And just in case you feel that bushfires (wildfires) might tell a different story, Figure 2 shows the history of normalised building losses in Australia since 1926, the first large bushfire loss event of last century. Again we see no residual trend in the normalised losses and, like many other disaster loss histories, much of the accumulated destruction happened in just a few particularly severe events.
Link between cost of natural disasters and warmer air temperatures ill-informed
Let’s step back a bit now and be absolutely clear that by what we mean by “weather – and climate-related disasters”.
We do not mean high air temperatures, rising sea levels or long droughts, even though all of these are important. In fact, recent research at Risk Frontiers has shown that leaving aside pandemics, heatwaves have been instrumental in killing more Australians since 1900 than all other natural hazards combined (Coates et al., 2014).
What we are concerned with here are perils that can result in large-scale insurable damage. In other words, extreme weather events like typhoons, storms, tornados, bushfires and floods.
And this is not to say that global climate change does not present a problem or that we should shrink from dealing with it. Rather, it is the oft-alleged linkage between the cost of natural disasters and warmer air temperatures by climate change activists that this author finds ill-informed and misguided.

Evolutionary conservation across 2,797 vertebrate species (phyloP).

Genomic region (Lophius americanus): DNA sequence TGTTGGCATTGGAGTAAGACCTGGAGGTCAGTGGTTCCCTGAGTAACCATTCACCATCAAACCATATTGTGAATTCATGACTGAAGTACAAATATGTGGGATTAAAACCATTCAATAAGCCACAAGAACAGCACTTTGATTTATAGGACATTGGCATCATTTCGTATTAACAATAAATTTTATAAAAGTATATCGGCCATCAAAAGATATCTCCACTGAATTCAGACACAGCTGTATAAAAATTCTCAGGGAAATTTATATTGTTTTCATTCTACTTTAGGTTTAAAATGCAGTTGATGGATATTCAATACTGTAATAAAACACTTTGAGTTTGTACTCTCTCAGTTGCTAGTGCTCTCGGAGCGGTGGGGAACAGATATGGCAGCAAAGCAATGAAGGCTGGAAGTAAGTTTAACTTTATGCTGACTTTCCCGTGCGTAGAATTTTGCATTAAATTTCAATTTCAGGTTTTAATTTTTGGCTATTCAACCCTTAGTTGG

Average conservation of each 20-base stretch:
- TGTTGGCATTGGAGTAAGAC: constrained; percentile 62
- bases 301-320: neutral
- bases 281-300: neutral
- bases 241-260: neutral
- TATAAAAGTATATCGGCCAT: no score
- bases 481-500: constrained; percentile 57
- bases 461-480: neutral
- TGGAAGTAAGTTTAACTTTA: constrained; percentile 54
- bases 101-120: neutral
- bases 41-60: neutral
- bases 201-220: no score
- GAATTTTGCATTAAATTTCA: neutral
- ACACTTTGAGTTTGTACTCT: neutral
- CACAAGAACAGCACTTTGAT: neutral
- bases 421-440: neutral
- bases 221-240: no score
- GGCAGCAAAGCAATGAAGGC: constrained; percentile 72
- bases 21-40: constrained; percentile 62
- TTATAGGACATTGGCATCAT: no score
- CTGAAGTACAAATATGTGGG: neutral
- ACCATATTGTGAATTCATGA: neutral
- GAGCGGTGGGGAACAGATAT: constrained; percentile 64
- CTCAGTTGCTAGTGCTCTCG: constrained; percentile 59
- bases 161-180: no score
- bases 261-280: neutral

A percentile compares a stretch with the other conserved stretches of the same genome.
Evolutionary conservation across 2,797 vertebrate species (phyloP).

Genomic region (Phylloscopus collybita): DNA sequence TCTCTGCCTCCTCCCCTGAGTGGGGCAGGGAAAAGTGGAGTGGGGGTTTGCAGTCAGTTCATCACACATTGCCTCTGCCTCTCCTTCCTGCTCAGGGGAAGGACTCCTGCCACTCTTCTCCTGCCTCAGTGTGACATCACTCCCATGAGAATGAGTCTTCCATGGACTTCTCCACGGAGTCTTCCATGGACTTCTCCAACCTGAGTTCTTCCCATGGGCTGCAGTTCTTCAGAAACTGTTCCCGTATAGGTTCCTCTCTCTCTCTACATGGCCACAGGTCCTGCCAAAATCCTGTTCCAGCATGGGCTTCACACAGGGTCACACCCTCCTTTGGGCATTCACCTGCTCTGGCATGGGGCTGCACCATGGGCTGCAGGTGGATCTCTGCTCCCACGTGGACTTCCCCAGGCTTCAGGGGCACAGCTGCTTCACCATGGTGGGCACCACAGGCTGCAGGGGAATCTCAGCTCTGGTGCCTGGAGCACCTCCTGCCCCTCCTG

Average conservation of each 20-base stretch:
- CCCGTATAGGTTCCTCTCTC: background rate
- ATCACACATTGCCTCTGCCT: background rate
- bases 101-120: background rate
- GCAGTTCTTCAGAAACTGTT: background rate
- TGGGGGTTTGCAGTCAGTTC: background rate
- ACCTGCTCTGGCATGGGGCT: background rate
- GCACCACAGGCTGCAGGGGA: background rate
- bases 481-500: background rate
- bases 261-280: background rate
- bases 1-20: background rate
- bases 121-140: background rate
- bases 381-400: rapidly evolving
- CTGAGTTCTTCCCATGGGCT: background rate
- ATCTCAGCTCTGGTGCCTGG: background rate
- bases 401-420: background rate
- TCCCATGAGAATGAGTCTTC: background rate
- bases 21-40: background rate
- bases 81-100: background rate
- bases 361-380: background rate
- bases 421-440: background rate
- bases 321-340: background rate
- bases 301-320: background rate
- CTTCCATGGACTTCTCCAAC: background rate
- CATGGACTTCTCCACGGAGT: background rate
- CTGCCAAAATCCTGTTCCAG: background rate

Ill informed because it is not supported by the evidence, and misguided because it is likely to lead us down wrong paths. If policy initiatives are based on erroneous assumptions, the likely outcome will be bad policy.
To further make the point, consider the US hurricane record. Notwithstanding the havoc caused by Super-Storm Sandy in 2011, we have now gone nine full seasons without a hurricane of Category 3 or above making landfall. This is the longest hurricane “drought” certainly since 1900, and maybe longer.
Now imagine that instead of this relatively benign period, we had experienced nine hyperactive US hurricane seasons with large insurance and economic losses. It is almost certain that if this had been the case then many climate change activists would be strongly asserting that the increased activity and the associated losses were prime facie evidence of climate warming.
Accumulation of wealth in prone areas the key reason for disaster damage